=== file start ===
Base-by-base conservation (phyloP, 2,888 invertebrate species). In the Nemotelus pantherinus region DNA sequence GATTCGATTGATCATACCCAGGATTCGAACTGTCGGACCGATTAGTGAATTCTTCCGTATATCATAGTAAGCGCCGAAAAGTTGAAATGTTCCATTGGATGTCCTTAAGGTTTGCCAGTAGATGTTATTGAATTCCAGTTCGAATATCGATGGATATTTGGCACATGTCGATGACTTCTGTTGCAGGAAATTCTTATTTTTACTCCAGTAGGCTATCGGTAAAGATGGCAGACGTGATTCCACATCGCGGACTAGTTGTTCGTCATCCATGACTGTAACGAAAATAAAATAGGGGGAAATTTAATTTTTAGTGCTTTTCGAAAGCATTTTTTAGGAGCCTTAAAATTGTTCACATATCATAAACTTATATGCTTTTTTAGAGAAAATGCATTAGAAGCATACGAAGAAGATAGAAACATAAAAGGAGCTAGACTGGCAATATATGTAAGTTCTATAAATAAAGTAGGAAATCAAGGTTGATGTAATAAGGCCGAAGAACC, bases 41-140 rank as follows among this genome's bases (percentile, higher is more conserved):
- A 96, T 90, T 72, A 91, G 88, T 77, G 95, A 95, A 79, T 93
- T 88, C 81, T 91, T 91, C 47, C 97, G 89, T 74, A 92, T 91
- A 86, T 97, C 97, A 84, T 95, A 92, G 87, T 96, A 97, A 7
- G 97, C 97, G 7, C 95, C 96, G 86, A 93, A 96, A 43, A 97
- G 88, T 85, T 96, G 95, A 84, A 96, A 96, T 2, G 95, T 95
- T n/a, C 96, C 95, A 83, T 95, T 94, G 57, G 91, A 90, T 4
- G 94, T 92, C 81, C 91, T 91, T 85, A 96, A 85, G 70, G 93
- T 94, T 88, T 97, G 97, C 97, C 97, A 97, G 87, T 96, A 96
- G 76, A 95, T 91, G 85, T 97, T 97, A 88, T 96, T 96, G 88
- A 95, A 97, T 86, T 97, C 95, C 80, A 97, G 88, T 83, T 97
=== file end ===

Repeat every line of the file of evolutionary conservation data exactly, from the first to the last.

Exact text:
Base-by-base conservation (phyloP, 2,888 invertebrate species). In the Nemotelus pantherinus region DNA sequence GATTCGATTGATCATACCCAGGATTCGAACTGTCGGACCGATTAGTGAATTCTTCCGTATATCATAGTAAGCGCCGAAAAGTTGAAATGTTCCATTGGATGTCCTTAAGGTTTGCCAGTAGATGTTATTGAATTCCAGTTCGAATATCGATGGATATTTGGCACATGTCGATGACTTCTGTTGCAGGAAATTCTTATTTTTACTCCAGTAGGCTATCGGTAAAGATGGCAGACGTGATTCCACATCGCGGACTAGTTGTTCGTCATCCATGACTGTAACGAAAATAAAATAGGGGGAAATTTAATTTTTAGTGCTTTTCGAAAGCATTTTTTAGGAGCCTTAAAATTGTTCACATATCATAAACTTATATGCTTTTTTAGAGAAAATGCATTAGAAGCATACGAAGAAGATAGAAACATAAAAGGAGCTAGACTGGCAATATATGTAAGTTCTATAAATAAAGTAGGAAATCAAGGTTGATGTAATAAGGCCGAAGAACC, bases 41-140 rank as follows among this genome's bases (percentile, higher is more conserved):
- A 96, T 90, T 72, A 91, G 88, T 77, G 95, A 95, A 79, T 93
- T 88, C 81, T 91, T 91, C 47, C 97, G 89, T 74, A 92, T 91
- A 86, T 97, C 97, A 84, T 95, A 92, G 87, T 96, A 97, A 7
- G 97, C 97, G 7, C 95, C 96, G 86, A 93, A 96, A 43, A 97
- G 88, T 85, T 96, G 95, A 84, A 96, A 96, T 2, G 95, T 95
- T n/a, C 96, C 95, A 83, T 95, T 94, G 57, G 91, A 90, T 4
- G 94, T 92, C 81, C 91, T 91, T 85, A 96, A 85, G 70, G 93
- T 94, T 88, T 97, G 97, C 97, C 97, A 97, G 87, T 96, A 96
- G 76, A 95, T 91, G 85, T 97, T 97, A 88, T 96, T 96, G 88
- A 95, A 97, T 86, T 97, C 95, C 80, A 97, G 88, T 83, T 97